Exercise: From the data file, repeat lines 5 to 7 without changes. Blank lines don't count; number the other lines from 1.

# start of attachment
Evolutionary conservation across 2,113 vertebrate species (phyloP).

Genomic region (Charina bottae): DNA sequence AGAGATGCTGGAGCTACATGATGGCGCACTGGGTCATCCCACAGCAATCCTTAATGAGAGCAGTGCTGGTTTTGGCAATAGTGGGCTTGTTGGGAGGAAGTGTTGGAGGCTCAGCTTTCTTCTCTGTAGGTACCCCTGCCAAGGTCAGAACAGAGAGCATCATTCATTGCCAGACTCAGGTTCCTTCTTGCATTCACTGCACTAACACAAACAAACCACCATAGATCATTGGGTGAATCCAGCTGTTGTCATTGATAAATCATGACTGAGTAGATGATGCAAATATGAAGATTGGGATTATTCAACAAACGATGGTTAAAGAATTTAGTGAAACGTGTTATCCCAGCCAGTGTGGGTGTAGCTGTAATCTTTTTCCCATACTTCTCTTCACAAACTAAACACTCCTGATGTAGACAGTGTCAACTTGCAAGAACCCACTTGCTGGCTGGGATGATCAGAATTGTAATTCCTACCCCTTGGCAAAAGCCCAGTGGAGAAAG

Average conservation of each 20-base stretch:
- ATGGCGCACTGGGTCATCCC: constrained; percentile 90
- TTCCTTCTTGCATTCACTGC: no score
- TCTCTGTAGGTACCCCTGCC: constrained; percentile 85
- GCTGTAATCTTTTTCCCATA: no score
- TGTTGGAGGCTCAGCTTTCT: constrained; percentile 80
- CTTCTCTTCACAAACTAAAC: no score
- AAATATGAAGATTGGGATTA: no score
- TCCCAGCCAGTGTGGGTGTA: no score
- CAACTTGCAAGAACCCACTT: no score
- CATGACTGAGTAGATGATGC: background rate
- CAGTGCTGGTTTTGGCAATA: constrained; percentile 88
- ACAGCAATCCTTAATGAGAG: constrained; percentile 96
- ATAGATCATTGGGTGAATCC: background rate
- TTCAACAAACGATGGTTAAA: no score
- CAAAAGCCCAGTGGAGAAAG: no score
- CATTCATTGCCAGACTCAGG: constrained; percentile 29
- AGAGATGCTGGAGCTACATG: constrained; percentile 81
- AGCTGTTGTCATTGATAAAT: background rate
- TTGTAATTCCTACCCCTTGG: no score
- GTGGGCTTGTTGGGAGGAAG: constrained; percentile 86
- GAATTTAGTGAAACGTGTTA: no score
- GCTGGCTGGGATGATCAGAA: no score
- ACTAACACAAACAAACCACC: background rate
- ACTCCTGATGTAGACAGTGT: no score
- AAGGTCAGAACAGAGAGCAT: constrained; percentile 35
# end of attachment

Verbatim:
- TTCCTTCTTGCATTCACTGC: no score
- TCTCTGTAGGTACCCCTGCC: constrained; percentile 85
- GCTGTAATCTTTTTCCCATA: no score